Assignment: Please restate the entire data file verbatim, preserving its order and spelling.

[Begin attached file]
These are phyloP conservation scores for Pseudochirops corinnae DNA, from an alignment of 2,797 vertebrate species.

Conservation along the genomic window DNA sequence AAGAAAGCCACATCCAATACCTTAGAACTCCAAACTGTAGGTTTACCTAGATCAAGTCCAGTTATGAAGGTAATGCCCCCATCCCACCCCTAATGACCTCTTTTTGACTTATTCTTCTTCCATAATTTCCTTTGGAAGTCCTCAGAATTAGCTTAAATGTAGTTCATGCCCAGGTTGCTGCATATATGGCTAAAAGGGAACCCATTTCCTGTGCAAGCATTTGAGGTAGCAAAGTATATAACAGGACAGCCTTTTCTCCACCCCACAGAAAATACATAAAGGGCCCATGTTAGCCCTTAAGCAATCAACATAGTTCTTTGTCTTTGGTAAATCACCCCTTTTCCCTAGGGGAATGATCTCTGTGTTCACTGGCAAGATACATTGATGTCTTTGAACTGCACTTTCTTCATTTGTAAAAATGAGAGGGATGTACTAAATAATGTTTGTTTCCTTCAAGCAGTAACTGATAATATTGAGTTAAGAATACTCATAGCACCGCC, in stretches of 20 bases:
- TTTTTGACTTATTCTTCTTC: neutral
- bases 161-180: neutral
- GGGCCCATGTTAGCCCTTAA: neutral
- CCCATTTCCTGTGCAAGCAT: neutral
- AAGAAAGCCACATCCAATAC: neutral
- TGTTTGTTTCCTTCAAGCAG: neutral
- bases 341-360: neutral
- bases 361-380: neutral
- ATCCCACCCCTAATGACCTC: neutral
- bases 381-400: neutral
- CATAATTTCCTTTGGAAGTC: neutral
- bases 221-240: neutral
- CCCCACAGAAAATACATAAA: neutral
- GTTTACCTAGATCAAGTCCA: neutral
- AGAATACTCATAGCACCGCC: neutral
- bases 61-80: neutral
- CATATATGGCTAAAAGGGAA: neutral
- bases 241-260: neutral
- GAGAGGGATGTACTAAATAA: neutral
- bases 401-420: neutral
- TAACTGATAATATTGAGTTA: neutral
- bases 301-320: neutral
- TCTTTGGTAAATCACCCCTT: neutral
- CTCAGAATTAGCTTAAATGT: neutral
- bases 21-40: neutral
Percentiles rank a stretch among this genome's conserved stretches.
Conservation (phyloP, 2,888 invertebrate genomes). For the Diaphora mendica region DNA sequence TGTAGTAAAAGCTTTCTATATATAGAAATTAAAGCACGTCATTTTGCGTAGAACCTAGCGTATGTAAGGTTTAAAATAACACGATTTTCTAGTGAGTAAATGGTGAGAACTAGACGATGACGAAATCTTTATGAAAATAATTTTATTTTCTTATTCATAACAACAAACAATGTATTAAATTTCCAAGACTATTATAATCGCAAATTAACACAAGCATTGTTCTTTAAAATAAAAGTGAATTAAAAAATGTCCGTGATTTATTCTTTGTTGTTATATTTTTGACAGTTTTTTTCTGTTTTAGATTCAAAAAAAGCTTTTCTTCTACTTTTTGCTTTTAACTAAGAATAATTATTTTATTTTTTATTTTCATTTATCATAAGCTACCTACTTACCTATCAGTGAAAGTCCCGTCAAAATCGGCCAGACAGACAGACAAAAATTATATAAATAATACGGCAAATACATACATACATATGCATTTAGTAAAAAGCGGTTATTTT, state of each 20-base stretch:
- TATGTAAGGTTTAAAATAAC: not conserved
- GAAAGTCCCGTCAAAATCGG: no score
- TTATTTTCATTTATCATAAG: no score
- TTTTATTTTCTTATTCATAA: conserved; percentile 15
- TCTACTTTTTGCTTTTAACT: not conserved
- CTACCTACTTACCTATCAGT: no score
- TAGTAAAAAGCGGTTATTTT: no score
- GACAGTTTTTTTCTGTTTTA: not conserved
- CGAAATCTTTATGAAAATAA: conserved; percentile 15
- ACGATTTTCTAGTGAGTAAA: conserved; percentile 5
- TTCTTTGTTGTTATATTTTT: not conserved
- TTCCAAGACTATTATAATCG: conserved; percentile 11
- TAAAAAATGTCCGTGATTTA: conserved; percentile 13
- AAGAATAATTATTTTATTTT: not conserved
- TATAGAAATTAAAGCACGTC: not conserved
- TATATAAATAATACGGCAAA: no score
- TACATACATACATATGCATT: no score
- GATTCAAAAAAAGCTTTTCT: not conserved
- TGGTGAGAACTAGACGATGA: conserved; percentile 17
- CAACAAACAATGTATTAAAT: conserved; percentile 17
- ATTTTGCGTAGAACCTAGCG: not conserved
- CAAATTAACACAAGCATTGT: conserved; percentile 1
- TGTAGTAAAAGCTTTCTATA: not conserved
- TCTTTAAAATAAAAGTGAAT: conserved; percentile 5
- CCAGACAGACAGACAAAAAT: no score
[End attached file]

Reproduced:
These are phyloP conservation scores for Pseudochirops corinnae DNA, from an alignment of 2,797 vertebrate species.

Conservation along the genomic window DNA sequence AAGAAAGCCACATCCAATACCTTAGAACTCCAAACTGTAGGTTTACCTAGATCAAGTCCAGTTATGAAGGTAATGCCCCCATCCCACCCCTAATGACCTCTTTTTGACTTATTCTTCTTCCATAATTTCCTTTGGAAGTCCTCAGAATTAGCTTAAATGTAGTTCATGCCCAGGTTGCTGCATATATGGCTAAAAGGGAACCCATTTCCTGTGCAAGCATTTGAGGTAGCAAAGTATATAACAGGACAGCCTTTTCTCCACCCCACAGAAAATACATAAAGGGCCCATGTTAGCCCTTAAGCAATCAACATAGTTCTTTGTCTTTGGTAAATCACCCCTTTTCCCTAGGGGAATGATCTCTGTGTTCACTGGCAAGATACATTGATGTCTTTGAACTGCACTTTCTTCATTTGTAAAAATGAGAGGGATGTACTAAATAATGTTTGTTTCCTTCAAGCAGTAACTGATAATATTGAGTTAAGAATACTCATAGCACCGCC, in stretches of 20 bases:
- TTTTTGACTTATTCTTCTTC: neutral
- bases 161-180: neutral
- GGGCCCATGTTAGCCCTTAA: neutral
- CCCATTTCCTGTGCAAGCAT: neutral
- AAGAAAGCCACATCCAATAC: neutral
- TGTTTGTTTCCTTCAAGCAG: neutral
- bases 341-360: neutral
- bases 361-380: neutral
- ATCCCACCCCTAATGACCTC: neutral
- bases 381-400: neutral
- CATAATTTCCTTTGGAAGTC: neutral
- bases 221-240: neutral
- CCCCACAGAAAATACATAAA: neutral
- GTTTACCTAGATCAAGTCCA: neutral
- AGAATACTCATAGCACCGCC: neutral
- bases 61-80: neutral
- CATATATGGCTAAAAGGGAA: neutral
- bases 241-260: neutral
- GAGAGGGATGTACTAAATAA: neutral
- bases 401-420: neutral
- TAACTGATAATATTGAGTTA: neutral
- bases 301-320: neutral
- TCTTTGGTAAATCACCCCTT: neutral
- CTCAGAATTAGCTTAAATGT: neutral
- bases 21-40: neutral
Percentiles rank a stretch among this genome's conserved stretches.
Conservation (phyloP, 2,888 invertebrate genomes). For the Diaphora mendica region DNA sequence TGTAGTAAAAGCTTTCTATATATAGAAATTAAAGCACGTCATTTTGCGTAGAACCTAGCGTATGTAAGGTTTAAAATAACACGATTTTCTAGTGAGTAAATGGTGAGAACTAGACGATGACGAAATCTTTATGAAAATAATTTTATTTTCTTATTCATAACAACAAACAATGTATTAAATTTCCAAGACTATTATAATCGCAAATTAACACAAGCATTGTTCTTTAAAATAAAAGTGAATTAAAAAATGTCCGTGATTTATTCTTTGTTGTTATATTTTTGACAGTTTTTTTCTGTTTTAGATTCAAAAAAAGCTTTTCTTCTACTTTTTGCTTTTAACTAAGAATAATTATTTTATTTTTTATTTTCATTTATCATAAGCTACCTACTTACCTATCAGTGAAAGTCCCGTCAAAATCGGCCAGACAGACAGACAAAAATTATATAAATAATACGGCAAATACATACATACATATGCATTTAGTAAAAAGCGGTTATTTT, state of each 20-base stretch:
- TATGTAAGGTTTAAAATAAC: not conserved
- GAAAGTCCCGTCAAAATCGG: no score
- TTATTTTCATTTATCATAAG: no score
- TTTTATTTTCTTATTCATAA: conserved; percentile 15
- TCTACTTTTTGCTTTTAACT: not conserved
- CTACCTACTTACCTATCAGT: no score
- TAGTAAAAAGCGGTTATTTT: no score
- GACAGTTTTTTTCTGTTTTA: not conserved
- CGAAATCTTTATGAAAATAA: conserved; percentile 15
- ACGATTTTCTAGTGAGTAAA: conserved; percentile 5
- TTCTTTGTTGTTATATTTTT: not conserved
- TTCCAAGACTATTATAATCG: conserved; percentile 11
- TAAAAAATGTCCGTGATTTA: conserved; percentile 13
- AAGAATAATTATTTTATTTT: not conserved
- TATAGAAATTAAAGCACGTC: not conserved
- TATATAAATAATACGGCAAA: no score
- TACATACATACATATGCATT: no score
- GATTCAAAAAAAGCTTTTCT: not conserved
- TGGTGAGAACTAGACGATGA: conserved; percentile 17
- CAACAAACAATGTATTAAAT: conserved; percentile 17
- ATTTTGCGTAGAACCTAGCG: not conserved
- CAAATTAACACAAGCATTGT: conserved; percentile 1
- TGTAGTAAAAGCTTTCTATA: not conserved
- TCTTTAAAATAAAAGTGAAT: conserved; percentile 5
- CCAGACAGACAGACAAAAAT: no score